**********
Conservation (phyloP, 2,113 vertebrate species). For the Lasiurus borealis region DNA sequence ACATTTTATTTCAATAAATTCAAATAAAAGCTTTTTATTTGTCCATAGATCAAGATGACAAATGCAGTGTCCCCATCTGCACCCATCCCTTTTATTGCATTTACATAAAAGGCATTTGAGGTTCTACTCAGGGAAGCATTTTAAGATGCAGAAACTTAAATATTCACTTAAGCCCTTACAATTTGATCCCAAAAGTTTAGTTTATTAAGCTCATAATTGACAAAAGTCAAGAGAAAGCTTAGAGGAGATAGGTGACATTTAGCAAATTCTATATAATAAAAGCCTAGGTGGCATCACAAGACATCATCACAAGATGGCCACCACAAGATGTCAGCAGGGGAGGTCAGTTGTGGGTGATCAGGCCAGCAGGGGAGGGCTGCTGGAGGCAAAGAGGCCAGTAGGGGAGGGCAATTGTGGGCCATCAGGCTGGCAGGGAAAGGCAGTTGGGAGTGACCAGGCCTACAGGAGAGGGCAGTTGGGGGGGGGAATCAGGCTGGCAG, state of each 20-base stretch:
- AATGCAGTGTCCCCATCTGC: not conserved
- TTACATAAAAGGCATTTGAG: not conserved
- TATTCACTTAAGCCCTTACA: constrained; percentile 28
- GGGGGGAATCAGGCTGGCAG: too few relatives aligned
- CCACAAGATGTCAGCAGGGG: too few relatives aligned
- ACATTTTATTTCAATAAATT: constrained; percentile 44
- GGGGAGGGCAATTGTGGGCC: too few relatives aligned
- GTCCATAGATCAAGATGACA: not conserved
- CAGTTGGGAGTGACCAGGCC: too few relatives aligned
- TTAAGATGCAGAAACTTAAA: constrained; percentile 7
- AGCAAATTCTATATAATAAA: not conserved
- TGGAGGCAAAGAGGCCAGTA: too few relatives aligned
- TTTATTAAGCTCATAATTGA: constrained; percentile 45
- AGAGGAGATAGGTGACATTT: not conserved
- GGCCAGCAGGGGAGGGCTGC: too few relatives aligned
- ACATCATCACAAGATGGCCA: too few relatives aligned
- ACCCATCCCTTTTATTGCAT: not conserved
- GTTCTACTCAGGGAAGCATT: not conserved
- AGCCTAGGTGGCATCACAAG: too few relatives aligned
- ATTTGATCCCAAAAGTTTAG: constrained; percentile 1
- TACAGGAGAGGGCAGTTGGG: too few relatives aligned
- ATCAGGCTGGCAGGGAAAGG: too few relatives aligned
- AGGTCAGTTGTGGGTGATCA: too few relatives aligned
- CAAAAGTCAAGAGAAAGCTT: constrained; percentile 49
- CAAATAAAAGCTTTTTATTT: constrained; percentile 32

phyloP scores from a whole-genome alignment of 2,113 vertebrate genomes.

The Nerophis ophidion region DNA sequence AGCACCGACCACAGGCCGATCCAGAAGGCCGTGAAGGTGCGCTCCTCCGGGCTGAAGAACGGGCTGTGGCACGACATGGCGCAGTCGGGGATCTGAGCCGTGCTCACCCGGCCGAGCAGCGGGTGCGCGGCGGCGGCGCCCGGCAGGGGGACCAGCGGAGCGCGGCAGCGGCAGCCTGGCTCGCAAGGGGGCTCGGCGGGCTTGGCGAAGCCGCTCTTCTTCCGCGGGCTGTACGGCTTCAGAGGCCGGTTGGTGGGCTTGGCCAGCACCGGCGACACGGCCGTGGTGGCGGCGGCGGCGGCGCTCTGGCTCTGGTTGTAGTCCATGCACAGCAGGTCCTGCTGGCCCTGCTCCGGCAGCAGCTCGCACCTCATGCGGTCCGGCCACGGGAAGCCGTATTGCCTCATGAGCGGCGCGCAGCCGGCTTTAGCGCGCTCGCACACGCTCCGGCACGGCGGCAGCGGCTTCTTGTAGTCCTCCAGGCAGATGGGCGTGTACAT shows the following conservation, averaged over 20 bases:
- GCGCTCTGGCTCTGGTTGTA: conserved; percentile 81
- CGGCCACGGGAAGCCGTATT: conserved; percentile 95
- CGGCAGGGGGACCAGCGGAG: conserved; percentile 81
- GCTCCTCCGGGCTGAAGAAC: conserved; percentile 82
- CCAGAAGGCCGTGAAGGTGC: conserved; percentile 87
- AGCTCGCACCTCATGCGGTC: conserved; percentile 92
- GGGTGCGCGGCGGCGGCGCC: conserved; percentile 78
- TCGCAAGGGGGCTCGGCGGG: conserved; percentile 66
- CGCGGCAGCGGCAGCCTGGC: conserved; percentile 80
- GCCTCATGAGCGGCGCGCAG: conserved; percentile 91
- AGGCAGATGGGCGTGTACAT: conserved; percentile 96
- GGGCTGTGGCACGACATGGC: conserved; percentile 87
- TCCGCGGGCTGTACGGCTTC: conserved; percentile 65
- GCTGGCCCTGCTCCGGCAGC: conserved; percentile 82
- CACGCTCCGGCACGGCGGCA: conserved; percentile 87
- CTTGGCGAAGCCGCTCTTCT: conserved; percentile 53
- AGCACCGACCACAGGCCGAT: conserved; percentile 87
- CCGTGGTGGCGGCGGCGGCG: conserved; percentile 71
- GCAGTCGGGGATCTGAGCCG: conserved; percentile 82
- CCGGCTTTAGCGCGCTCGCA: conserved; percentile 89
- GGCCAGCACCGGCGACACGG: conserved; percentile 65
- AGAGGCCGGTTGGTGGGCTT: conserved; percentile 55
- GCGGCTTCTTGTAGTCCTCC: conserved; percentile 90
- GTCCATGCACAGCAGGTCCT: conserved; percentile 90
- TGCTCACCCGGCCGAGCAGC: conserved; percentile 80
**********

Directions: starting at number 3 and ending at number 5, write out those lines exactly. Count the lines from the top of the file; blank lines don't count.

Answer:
- TTACATAAAAGGCATTTGAG: not conserved
- TATTCACTTAAGCCCTTACA: constrained; percentile 28
- GGGGGGAATCAGGCTGGCAG: too few relatives aligned